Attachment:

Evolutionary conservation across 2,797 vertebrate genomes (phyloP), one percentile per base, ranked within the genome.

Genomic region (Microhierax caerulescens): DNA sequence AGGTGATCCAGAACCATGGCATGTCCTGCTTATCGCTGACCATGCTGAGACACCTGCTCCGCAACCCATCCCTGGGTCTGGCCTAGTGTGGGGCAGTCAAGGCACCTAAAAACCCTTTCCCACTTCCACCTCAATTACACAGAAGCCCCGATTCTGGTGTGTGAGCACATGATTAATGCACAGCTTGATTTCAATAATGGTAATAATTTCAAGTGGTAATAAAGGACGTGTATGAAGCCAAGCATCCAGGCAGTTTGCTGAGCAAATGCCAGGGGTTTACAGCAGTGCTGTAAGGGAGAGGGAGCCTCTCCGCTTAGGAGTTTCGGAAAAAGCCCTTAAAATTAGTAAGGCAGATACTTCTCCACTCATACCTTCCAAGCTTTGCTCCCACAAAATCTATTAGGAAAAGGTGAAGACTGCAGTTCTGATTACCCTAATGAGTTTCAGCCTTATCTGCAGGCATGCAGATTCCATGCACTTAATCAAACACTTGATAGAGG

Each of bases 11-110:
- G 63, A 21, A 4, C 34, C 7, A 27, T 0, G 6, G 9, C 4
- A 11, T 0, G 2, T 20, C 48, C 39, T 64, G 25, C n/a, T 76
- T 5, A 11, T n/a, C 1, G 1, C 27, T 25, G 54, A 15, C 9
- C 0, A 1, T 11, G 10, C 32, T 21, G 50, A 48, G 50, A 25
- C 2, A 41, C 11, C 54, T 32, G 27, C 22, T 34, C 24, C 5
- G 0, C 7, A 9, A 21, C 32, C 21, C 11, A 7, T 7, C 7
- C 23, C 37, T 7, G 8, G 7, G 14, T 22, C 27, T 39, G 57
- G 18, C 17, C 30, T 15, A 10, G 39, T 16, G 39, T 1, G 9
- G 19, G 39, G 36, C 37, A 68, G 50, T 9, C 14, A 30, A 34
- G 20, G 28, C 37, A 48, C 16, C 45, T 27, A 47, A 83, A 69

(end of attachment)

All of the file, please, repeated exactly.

Evolutionary conservation across 2,797 vertebrate genomes (phyloP), one percentile per base, ranked within the genome.

Genomic region (Microhierax caerulescens): DNA sequence AGGTGATCCAGAACCATGGCATGTCCTGCTTATCGCTGACCATGCTGAGACACCTGCTCCGCAACCCATCCCTGGGTCTGGCCTAGTGTGGGGCAGTCAAGGCACCTAAAAACCCTTTCCCACTTCCACCTCAATTACACAGAAGCCCCGATTCTGGTGTGTGAGCACATGATTAATGCACAGCTTGATTTCAATAATGGTAATAATTTCAAGTGGTAATAAAGGACGTGTATGAAGCCAAGCATCCAGGCAGTTTGCTGAGCAAATGCCAGGGGTTTACAGCAGTGCTGTAAGGGAGAGGGAGCCTCTCCGCTTAGGAGTTTCGGAAAAAGCCCTTAAAATTAGTAAGGCAGATACTTCTCCACTCATACCTTCCAAGCTTTGCTCCCACAAAATCTATTAGGAAAAGGTGAAGACTGCAGTTCTGATTACCCTAATGAGTTTCAGCCTTATCTGCAGGCATGCAGATTCCATGCACTTAATCAAACACTTGATAGAGG

Each of bases 11-110:
- G 63, A 21, A 4, C 34, C 7, A 27, T 0, G 6, G 9, C 4
- A 11, T 0, G 2, T 20, C 48, C 39, T 64, G 25, C n/a, T 76
- T 5, A 11, T n/a, C 1, G 1, C 27, T 25, G 54, A 15, C 9
- C 0, A 1, T 11, G 10, C 32, T 21, G 50, A 48, G 50, A 25
- C 2, A 41, C 11, C 54, T 32, G 27, C 22, T 34, C 24, C 5
- G 0, C 7, A 9, A 21, C 32, C 21, C 11, A 7, T 7, C 7
- C 23, C 37, T 7, G 8, G 7, G 14, T 22, C 27, T 39, G 57
- G 18, C 17, C 30, T 15, A 10, G 39, T 16, G 39, T 1, G 9
- G 19, G 39, G 36, C 37, A 68, G 50, T 9, C 14, A 30, A 34
- G 20, G 28, C 37, A 48, C 16, C 45, T 27, A 47, A 83, A 69